Maurice R. Greenberg and C. Fred Bergsten’s Dec. 19 op-ed “The U.S. Needs a Free-Trade Deal with China” is only looking at half of the picture. The flip-side of every international sale of goods is a currency transaction.
The U.S. needs a free-market agreement with China. Free trade is only half of the total transaction. A free-market agreement would incorporate the free trade of goods, but would also ensure that the currencies used in the corresponding transaction have their valuations set by the free market.
China sets the value of its currency (the RMB) unilaterally by government decree, unlike the rest of the major economies of the world that participate in free currency markets. There is no real market, and certainly no free market, that determines the value of the RMB versus the dollar.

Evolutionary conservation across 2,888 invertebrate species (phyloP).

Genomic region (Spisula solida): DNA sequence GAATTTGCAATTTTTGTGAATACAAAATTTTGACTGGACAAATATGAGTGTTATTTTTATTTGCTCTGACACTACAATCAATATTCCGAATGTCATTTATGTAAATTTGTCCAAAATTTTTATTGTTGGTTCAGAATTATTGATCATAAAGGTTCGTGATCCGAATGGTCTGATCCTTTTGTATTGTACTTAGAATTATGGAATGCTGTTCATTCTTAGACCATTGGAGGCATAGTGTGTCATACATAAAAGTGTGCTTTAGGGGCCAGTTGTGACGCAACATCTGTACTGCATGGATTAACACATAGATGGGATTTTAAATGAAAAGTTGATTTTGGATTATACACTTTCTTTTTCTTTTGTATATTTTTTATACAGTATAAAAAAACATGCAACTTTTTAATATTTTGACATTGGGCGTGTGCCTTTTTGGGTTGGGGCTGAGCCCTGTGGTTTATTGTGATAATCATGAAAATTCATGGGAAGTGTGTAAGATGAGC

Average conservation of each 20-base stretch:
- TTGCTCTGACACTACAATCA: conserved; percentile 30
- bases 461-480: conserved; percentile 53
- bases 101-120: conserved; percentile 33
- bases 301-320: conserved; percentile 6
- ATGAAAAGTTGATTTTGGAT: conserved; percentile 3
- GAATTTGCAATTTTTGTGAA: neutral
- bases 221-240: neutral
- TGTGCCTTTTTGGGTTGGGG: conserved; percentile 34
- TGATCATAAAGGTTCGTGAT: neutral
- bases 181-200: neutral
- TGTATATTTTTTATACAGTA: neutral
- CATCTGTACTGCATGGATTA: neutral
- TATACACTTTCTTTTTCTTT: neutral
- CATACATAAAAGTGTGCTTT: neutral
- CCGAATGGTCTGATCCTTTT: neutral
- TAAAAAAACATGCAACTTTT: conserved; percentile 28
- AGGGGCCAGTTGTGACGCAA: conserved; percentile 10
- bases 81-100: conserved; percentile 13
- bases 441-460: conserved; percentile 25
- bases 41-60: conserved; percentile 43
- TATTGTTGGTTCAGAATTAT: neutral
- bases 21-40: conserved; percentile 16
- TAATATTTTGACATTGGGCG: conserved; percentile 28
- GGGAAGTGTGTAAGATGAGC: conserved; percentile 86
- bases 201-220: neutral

The U.S. has a large trade deficit of billions of dollars per week with China because they undervalue their currency. The undervalued RMB makes Chinese-manufactured goods inexpensive to Americans, and it makes American goods expensive to Chinese.
The trade deficit is money continuously flowing out of the U.S., and much of the wealth production inherent in manufacturing is now enjoyed by China instead of the U.S. It is not a coincidence that the U.S. government has to borrow billions of dollars per week to pay for entitlement programs that prop up our standard of living.
Messrs. Greenberg and Bergsten say that American exports would increase to China if we had a free-trade agreement. This is very unlikely unless the Chinese currency is fairly valued.
China naturally wants the U.S. to have free trade of goods flowing into our country, but they do not want free markets for the subsequent currency transaction. The U.S. should insist on a free market to set the value of the RMB as a precondition for selling goods to the U.S. with low, or no tariffs. China will never change their winning strategy unless they have the proper incentive: access to American consumers.
A free-market agreement with China would help solve America’s multifaceted economic problems, such as a growing national debt and a stagnant standard of living.